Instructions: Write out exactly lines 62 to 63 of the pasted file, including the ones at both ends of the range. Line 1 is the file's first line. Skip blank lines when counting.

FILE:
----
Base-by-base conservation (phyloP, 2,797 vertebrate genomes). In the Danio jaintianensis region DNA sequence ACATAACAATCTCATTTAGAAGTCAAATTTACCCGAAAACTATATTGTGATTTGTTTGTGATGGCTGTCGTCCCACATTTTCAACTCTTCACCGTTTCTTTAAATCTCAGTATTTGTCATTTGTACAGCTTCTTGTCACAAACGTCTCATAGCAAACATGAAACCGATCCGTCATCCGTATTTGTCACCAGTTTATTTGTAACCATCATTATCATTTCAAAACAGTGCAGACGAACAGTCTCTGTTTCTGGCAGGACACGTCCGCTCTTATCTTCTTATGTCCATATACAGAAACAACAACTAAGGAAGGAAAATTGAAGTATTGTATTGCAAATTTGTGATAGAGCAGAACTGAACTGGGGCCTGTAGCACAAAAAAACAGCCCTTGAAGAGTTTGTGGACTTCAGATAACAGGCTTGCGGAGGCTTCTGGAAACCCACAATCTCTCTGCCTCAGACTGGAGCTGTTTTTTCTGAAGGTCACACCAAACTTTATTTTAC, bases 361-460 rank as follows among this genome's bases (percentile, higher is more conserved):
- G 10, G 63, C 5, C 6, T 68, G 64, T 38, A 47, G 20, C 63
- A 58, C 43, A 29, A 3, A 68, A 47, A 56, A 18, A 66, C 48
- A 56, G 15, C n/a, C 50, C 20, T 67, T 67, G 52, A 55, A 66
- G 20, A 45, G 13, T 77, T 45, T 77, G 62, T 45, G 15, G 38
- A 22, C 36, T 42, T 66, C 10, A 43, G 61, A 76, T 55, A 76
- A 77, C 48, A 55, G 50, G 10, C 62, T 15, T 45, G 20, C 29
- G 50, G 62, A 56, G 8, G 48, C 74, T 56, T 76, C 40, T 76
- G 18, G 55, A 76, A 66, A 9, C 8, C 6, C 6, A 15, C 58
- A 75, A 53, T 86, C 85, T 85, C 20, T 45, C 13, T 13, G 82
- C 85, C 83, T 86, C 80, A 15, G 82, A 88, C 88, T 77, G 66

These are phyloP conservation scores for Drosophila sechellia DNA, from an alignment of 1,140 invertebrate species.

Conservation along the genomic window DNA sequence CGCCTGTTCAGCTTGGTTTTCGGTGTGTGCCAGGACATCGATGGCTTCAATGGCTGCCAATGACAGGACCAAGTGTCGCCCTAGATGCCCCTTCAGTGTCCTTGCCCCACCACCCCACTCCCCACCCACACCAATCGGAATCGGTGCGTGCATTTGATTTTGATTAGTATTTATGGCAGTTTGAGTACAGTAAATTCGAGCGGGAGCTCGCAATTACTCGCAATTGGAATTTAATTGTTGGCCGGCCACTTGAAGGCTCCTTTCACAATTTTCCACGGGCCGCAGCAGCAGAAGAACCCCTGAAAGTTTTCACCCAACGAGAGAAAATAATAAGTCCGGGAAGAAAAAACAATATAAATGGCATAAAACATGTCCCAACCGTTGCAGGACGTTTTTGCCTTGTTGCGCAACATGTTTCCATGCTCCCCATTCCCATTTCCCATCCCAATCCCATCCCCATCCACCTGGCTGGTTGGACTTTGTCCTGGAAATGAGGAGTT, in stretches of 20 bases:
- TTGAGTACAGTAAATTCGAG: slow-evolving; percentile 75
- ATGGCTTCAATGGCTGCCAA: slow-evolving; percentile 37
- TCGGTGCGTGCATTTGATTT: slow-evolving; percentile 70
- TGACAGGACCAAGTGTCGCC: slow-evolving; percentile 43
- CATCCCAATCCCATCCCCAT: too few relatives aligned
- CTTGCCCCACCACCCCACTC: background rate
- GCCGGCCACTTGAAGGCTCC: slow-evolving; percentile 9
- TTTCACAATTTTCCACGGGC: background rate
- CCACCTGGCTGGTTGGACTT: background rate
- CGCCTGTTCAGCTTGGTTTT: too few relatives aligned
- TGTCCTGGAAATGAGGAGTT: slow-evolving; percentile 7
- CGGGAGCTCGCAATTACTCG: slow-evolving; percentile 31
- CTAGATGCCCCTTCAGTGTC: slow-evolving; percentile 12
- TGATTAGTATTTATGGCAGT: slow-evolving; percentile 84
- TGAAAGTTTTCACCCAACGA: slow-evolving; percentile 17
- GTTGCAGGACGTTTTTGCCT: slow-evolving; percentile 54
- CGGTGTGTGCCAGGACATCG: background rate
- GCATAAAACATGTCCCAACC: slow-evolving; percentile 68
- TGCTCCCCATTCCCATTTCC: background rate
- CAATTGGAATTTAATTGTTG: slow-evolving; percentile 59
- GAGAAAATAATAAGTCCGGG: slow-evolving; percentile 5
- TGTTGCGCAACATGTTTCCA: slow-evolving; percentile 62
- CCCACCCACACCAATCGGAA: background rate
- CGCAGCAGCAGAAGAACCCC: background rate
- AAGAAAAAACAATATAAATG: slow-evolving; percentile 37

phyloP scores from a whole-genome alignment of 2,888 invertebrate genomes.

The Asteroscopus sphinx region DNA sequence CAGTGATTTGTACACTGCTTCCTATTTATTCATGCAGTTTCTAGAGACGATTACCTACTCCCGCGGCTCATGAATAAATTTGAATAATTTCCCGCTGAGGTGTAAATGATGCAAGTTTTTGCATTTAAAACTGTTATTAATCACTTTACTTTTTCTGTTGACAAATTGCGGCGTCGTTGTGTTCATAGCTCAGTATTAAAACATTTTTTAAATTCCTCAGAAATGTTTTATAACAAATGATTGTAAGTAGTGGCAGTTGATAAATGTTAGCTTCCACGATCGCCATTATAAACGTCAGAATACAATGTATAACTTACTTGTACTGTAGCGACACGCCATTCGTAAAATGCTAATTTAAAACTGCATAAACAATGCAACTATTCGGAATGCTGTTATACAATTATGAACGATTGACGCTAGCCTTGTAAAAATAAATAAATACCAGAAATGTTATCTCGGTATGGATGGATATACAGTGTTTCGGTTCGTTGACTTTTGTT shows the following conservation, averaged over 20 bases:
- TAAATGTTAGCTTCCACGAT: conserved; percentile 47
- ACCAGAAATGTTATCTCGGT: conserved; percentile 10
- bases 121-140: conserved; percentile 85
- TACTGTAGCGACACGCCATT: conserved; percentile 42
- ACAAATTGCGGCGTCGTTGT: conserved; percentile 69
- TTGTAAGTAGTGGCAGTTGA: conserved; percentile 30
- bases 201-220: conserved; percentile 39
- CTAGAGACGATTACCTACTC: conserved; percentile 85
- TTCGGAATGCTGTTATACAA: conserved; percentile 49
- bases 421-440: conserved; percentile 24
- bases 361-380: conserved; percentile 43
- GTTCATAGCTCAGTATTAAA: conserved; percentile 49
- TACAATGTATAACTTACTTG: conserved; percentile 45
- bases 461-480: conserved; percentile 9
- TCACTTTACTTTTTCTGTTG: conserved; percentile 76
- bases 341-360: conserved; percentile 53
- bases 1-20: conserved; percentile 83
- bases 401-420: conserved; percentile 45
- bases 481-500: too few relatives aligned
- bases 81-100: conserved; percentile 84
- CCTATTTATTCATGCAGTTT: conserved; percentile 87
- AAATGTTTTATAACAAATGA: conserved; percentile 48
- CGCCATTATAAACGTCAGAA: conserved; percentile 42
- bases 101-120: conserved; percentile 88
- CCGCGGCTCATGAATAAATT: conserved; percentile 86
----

- AAATGTTTTATAACAAATGA: conserved; percentile 48
- CGCCATTATAAACGTCAGAA: conserved; percentile 42